CH: I think you're a little high on Powe. He's a nice player, but he wasn't as valuable last season as Rondo is now. That said, the C's really miss Powe's offensive rebounding and ability to draw fouls on offense--especially because his primary replacement, Rasheed Wallace, does neither of those things. Right now, the C's rank 27th in offensive rebounding rate and 23rd in free throw attempts per field goal attempt; last year, they ranked 8th and 7th in those categories, respectively. That's almost entirely due to the Powe-Sheed exchange the early injury to Big Baby; Powe tied Kevin Love for the best offensive rebounding rate in the league last season, and he drew fouls more often, on a per-minute basis, than any Celtic. The C's offense this season is much more dependent on getting one good shot and making it. They don't score a lot in other ways.

3QC: Speaking of frontcourt players, Kendrick Perkins is averaging a tidy 10.5 points per game on 58.8% shooting so far this year, coupled with his usual terrific defense (as best I can tell, anyway). When did he develop an offensive game? Or is he strictly a garbageman?

CH: Perk averaged about 12 points per game in the playoffs last season, so his performance so far isn't shocking. He has always had a nice touch inside 10 feet, and he's added a 15-footer he'll use now and then. He lost about 15 pounds in the offseason, and he's much more mobile as a result; the C's find him rolling to the hoop on screen/rolls once or twice a game this season. More than anything else, Perk is bigger and stronger than most centers (not the smiley guy on Orlando, obviously), and he gets a lot of his best looks by backing guys down and tossing up five-foot jump hooks.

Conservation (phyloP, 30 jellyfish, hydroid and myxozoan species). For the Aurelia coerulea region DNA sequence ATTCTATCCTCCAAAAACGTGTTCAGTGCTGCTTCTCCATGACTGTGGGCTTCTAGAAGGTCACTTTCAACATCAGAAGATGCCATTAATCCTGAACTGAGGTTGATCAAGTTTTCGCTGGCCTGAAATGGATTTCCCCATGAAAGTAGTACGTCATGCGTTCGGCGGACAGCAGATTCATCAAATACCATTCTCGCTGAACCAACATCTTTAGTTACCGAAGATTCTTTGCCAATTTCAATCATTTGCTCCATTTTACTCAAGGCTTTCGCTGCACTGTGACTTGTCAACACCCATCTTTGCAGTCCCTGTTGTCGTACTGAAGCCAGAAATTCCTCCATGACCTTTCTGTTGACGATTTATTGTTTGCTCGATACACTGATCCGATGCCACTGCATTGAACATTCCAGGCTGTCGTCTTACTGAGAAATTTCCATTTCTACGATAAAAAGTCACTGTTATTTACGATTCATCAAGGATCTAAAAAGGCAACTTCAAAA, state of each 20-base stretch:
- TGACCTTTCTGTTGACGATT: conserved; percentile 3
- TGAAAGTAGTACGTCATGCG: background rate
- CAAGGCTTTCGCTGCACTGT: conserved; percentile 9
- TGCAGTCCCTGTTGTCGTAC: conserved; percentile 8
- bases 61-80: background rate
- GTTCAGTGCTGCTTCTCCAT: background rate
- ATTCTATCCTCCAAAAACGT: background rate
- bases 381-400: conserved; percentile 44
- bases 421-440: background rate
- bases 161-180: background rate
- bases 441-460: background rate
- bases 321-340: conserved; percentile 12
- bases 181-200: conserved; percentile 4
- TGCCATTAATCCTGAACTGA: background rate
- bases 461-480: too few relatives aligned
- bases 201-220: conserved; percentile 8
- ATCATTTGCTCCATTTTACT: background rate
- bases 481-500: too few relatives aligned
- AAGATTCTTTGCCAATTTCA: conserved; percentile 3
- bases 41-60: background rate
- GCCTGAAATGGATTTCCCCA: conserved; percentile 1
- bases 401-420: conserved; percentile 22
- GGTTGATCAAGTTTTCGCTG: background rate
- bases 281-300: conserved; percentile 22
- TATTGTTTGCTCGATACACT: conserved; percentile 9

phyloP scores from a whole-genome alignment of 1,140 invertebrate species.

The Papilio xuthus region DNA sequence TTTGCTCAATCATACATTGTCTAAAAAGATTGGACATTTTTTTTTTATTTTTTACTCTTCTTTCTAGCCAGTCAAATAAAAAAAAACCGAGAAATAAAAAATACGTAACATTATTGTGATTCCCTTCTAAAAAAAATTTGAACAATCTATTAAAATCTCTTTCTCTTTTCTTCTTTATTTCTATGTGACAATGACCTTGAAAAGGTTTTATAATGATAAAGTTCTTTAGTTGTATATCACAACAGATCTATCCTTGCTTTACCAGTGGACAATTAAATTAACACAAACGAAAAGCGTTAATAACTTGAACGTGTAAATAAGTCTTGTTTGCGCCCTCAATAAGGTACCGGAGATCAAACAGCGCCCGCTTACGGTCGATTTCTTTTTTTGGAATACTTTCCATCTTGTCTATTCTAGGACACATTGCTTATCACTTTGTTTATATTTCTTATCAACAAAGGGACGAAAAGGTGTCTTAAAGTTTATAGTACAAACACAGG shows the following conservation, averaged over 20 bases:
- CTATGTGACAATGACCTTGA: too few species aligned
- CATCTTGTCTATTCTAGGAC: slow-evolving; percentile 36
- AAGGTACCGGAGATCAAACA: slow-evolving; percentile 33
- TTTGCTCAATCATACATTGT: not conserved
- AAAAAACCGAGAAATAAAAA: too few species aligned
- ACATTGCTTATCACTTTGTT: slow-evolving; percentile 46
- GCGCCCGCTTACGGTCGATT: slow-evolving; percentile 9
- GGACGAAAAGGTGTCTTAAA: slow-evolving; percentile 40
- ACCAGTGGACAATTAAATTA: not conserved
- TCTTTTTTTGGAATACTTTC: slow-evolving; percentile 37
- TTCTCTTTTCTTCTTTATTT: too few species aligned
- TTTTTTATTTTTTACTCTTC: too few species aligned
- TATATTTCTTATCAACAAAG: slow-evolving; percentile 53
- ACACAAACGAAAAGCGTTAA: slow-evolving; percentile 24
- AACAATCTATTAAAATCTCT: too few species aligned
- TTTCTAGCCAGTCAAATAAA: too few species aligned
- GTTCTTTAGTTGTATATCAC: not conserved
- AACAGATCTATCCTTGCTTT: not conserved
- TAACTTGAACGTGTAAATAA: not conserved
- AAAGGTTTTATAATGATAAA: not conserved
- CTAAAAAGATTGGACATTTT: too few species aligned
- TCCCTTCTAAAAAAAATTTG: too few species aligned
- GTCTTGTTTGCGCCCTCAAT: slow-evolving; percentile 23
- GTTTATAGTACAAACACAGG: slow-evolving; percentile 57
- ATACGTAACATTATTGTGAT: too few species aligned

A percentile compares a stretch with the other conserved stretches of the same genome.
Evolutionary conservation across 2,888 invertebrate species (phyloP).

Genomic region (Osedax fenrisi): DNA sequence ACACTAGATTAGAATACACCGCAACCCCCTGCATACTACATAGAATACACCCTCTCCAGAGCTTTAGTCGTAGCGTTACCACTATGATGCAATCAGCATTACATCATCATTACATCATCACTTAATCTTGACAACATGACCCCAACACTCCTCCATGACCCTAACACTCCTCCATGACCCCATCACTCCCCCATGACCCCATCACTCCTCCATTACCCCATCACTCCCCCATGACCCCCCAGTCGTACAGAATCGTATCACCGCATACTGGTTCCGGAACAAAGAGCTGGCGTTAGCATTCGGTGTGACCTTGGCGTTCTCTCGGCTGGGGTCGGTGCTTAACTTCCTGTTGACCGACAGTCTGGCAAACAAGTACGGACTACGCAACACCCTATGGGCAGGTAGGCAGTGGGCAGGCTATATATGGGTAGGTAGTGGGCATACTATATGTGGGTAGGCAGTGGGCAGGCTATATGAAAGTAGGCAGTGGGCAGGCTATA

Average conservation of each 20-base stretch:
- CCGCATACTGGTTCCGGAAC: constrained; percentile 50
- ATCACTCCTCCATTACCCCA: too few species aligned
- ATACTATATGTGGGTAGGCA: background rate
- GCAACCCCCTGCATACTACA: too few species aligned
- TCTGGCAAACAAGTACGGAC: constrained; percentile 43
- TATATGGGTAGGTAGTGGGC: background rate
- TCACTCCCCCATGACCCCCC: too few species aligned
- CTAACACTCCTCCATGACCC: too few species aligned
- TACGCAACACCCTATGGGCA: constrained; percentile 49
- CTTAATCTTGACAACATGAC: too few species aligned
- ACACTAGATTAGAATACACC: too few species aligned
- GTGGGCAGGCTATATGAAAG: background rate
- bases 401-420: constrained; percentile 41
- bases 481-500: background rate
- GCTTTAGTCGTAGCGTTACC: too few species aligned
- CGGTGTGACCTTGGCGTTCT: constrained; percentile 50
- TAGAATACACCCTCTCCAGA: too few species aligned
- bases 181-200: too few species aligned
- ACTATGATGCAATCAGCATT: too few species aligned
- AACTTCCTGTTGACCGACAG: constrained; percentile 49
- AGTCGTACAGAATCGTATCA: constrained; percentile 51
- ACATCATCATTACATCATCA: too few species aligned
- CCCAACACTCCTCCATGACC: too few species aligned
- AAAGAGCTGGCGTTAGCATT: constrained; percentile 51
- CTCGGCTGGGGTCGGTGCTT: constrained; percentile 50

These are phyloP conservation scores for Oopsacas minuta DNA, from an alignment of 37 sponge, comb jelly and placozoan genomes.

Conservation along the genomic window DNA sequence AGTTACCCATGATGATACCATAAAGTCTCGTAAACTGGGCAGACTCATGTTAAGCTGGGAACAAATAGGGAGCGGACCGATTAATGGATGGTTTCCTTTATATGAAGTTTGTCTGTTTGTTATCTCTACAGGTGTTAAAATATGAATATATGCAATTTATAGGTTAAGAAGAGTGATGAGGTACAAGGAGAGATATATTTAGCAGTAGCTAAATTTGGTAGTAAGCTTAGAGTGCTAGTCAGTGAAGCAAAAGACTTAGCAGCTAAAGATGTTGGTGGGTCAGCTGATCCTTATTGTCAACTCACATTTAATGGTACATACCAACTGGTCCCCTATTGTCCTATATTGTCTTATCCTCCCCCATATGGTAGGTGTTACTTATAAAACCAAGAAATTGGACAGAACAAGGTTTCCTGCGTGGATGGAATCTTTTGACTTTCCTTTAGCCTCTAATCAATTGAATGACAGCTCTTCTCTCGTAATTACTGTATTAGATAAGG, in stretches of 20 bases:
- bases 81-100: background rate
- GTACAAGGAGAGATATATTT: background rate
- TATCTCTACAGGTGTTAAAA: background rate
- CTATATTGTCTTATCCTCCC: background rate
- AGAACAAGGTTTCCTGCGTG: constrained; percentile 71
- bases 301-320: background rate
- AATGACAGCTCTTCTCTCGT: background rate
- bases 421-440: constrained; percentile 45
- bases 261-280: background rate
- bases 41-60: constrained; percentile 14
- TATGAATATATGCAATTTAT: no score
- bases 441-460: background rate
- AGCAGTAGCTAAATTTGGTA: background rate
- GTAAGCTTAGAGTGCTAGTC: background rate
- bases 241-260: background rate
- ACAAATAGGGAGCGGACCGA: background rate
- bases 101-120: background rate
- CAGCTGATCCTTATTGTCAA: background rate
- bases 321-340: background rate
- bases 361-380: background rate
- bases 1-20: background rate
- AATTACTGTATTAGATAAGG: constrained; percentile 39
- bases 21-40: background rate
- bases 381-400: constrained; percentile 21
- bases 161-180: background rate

3QC: Former Magic point guard Rafer Alston, as well as current third-string point guard Anthony Johnson, allegedly told Donny Marshall that last year's Celtics would have been good enough to beat the Lakers in last year's Finals had K.G. been at 80% health. Do you agree with their assessment? And while we're speaking of hypotheticals, do you believe that what John Hollinger (I believe) has termed the rock/paper/scissors dynamic among the Eastern contenders is still valid, even after all the changes they made over the summer? I refer here to the idea that Cleveland would beat Boston, Boston would beat Orlando, and Orlando would beat Cleveland were they to meet in the playoffs.

CH:These are tough. I'm not sure I buy the rock-paper-scissors theory, if only because I don't get the perception that Cleveland has some head-to-head advantage over Boston. Then again, Hollinger nailed it in predicting the match-up problems the Magic would present for the Cavs last season. As for the Johnson/Alston claim, I'd like to think they're right, but there's really no way to tell. The 2008 Finals weren't the massive blowout everyone thinks they were--the C's demolition of the Lakers in Game 6 has made people forget the fact that the other five games were very close. The C's also would have missed James Posey in a rematch with the Lakers. But that would have been a helluva series, and I wish we had gotten a chance to see it. I also wish Courtney Lee would have hit that (very difficult) lay-up at the buzzer of Game 2 and that Derek Fisher didn't become Robert Horry in Game 4. But what can you do?